Behind Enemy Lines: Part I

Our Scout.com experts, John Crist of Bear Report and Nate Caminata of Roar Report, break down Sunday's game between the Bears and Lions at Soldier Field in Chicago. Let's begin this three-part series with five questions from John to Nate.

John Crist: As both of us predicted before the Week 4 matchup, Kevin Jones has supplanted Tatum Bell as the starter and featured back on offense. How might this have an effect on offensive coordinator Mike Martz's play-calling with Jones going forward, and why was Bell seemingly never a good fit for this team?

Nate Caminata: It isn't so much that Bell wasn't a good fit, or even that Jones is the superior talent. Jones spent last off-season and the bulk of the regular season learning Martz's complex offense, and that intricate style also applies to the running game. Where Jones understood what Martz wanted from his running game, Bell – coming from a polar opposite system in Denver – struggled to adapt.

Because of the faith in Jones, expect Detroit's offense to be more balanced, a la the St. Louis Rams when Marshall Faulk spent his days terrorizing defenses. Jones has also quietly become one of the league's better pass-catching running backs, so it's simply another asset to have on the field.

JC: Jon Kitna was throwing the ball all over the field the first few weeks of the season, but he's only managed a total of 253 yards passing the last two weeks and didn't find the end zone in either of those games. Has the offensive approach been decidedly different, or is the rest of the league starting to figure out the scheme?


QB Jon Kitna
Matthew Stockman/Getty Images

NC: The rest of the league will never figure out Martz's scheme because, really, there's nothing to figure out – which is the genius behind his play-calling. What teams have learned is two things: Keep their own offense simple, including short passes in the middle of the field exploiting Detroit's weak secondary and young linebackers, run the ball, and keep Kitna and Co. off the field. Also, when the Lions are on the field, disrupt the offense by applying pressure to a struggling offensive line.

If Kitna is given any amount of time, the Lions typically move the football. But if routes are not given enough time to develop, the offense will stall. Time of possession the past few games, especially in their losses, has killed Detroit.

JC: Rookie Calvin Johnson is back from injury and scored the first rushing touchdown of his career last week in a win over the Buccaneers. Simply speaking, is it inevitable that he becomes the best receiver in the NFL one day and can Roy Williams handle being the second banana through the air?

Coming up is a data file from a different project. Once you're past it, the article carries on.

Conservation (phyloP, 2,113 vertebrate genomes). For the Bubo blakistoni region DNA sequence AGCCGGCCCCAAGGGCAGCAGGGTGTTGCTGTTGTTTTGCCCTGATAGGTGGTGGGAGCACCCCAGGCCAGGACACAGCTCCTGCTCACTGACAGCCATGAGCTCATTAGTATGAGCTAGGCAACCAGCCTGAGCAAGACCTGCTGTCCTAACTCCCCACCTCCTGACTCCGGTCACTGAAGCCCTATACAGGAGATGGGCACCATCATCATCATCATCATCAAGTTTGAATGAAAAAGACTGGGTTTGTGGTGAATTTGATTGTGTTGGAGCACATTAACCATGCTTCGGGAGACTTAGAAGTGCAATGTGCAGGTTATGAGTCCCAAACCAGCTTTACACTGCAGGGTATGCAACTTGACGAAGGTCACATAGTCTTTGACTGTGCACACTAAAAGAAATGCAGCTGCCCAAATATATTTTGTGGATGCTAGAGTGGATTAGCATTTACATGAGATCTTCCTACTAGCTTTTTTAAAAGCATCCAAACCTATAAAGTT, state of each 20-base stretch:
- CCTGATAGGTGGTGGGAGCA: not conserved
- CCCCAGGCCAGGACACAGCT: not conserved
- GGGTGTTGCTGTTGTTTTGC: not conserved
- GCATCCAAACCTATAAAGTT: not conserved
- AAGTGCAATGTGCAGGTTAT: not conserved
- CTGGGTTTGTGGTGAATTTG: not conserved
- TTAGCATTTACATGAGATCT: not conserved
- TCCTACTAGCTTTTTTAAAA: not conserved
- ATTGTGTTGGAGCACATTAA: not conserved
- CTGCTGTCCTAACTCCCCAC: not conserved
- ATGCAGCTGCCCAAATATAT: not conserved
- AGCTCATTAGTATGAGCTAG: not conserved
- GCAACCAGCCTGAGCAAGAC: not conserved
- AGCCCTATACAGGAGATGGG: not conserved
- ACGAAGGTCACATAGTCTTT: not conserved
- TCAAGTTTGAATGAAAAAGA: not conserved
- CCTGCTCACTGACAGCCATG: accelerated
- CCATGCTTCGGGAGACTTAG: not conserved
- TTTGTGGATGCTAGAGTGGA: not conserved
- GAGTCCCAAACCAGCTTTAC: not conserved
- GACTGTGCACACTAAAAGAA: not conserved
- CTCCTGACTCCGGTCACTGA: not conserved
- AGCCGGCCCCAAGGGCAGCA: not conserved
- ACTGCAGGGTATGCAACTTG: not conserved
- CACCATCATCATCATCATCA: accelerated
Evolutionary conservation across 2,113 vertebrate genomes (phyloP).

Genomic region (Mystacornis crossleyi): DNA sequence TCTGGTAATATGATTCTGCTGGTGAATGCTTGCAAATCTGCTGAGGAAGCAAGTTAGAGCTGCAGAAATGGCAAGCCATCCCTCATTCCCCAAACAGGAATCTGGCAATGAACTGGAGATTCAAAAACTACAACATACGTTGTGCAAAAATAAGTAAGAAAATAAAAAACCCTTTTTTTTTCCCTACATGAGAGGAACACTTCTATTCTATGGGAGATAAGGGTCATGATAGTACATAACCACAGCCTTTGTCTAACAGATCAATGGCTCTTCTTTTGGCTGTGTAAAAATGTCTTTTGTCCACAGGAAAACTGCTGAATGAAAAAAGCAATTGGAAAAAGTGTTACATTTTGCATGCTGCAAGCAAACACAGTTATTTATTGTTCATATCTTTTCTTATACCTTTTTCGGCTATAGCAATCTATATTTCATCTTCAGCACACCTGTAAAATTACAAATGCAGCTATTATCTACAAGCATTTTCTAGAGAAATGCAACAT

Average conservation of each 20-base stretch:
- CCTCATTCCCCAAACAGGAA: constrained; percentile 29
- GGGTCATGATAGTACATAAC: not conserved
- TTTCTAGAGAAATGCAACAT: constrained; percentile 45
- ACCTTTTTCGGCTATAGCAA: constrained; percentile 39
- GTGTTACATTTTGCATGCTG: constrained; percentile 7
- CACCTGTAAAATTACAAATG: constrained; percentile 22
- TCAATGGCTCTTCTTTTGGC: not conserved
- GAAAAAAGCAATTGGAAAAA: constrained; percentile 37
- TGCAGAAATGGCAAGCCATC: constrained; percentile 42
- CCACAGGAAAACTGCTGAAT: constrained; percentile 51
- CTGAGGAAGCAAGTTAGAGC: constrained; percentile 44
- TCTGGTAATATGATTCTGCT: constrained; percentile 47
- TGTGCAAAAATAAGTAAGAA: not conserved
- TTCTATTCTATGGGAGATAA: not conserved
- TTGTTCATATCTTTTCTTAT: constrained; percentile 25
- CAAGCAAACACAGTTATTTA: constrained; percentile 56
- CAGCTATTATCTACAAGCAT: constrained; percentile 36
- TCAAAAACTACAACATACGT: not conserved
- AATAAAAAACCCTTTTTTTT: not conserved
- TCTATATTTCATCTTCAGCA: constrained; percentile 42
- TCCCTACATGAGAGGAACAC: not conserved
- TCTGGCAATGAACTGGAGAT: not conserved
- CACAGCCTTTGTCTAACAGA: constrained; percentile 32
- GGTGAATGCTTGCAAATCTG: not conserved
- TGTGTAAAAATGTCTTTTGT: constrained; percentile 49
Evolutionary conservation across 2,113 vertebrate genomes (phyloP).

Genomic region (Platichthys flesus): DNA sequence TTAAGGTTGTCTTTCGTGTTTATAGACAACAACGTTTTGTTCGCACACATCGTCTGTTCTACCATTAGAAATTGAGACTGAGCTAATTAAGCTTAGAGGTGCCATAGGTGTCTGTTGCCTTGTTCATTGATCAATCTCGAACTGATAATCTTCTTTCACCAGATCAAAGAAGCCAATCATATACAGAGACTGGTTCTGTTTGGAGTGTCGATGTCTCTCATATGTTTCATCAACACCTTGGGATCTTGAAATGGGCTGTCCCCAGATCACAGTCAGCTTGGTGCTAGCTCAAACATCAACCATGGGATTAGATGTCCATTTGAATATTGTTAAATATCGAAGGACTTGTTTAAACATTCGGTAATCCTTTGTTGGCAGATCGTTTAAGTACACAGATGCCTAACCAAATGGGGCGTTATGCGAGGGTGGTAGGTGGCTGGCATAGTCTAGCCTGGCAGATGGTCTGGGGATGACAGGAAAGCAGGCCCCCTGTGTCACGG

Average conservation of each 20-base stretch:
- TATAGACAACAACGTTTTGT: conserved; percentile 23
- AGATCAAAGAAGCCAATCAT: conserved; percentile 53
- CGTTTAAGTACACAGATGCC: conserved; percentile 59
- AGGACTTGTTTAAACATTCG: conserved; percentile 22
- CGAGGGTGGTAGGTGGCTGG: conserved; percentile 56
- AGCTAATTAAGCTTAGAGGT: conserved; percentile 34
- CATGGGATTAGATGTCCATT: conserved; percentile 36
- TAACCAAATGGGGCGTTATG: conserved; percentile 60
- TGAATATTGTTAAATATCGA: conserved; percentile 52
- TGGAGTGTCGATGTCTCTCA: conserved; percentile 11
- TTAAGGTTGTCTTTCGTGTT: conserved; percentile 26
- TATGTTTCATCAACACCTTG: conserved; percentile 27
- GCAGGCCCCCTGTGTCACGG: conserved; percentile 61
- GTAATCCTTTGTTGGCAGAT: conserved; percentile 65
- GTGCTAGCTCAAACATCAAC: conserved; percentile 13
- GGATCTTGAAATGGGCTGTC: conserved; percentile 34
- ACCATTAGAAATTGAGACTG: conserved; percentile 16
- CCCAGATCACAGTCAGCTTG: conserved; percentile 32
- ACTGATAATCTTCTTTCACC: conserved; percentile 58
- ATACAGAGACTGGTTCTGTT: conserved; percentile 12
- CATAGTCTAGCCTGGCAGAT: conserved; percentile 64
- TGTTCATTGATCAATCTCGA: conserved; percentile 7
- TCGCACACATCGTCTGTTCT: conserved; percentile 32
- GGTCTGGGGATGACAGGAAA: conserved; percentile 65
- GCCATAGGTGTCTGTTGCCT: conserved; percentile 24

NC: Williams is one of the more unselfish, intelligent (shhh, don't tell Brian Urlacher) receivers in the National Football League. He even labeled Johnson "Megatron" in reference to the Transformers and has stated publicly that he – Megatron – will ultimately become the best receiver in the league.

Judging from Williams' candor and personality the past few seasons, there's no reason to believe he has any Keyshawn within him.

JC: The Detroit pass defense is ranked 30th in the league, down from 25th a year ago after GM Matt Millen traded away his best cornerback in Dre' Bly. What element of the defense is more to blame here, the D-line for not putting enough pressure on the quarterback or the secondary for not being able to cover anybody?


DE Dewayne White
Matthew Stockman/Getty Images

NC: A little of both. Bly's absence has no impact on Detroit's secondary struggles, regardless of what people want to believe or what the media wants to say. The Lions have struggled to apply consistent pressure on the quarterback, which as any knowledgeable Bears fan (see: Tampa 2) will tell you, is absolutely essential to the success of the defense.

With that said, Detroit's secondary has experienced lapses, either finding themselves out of place, missing assignments, etc. It is critical that both facets of the defense improve should the Lions hope to have any success this year.

JC: The Eagles completely took Devin Hester away in the return game by punting the ball straight out of bounds and employing high-and-short kickoffs that were fielded by upbacks near the 20-yard line. Do you expect the Lions to follow this blue print, or do they have the kind of coverage units that can keep him contained?

NC: I don't think a coverage unit exists that can contain Hester. And judging by what Hester did to Detroit a few weeks back, there is absolutely no reason not to follow the Eagles' blue print.

To read Part II of Behind Enemy Lines, where John answers five questions from Nate, Click Here.

John Crist is the Editor in Chief of BearReport.com. Nate Caminata is the Publisher of RoarReport.com.


Bear Report Top Stories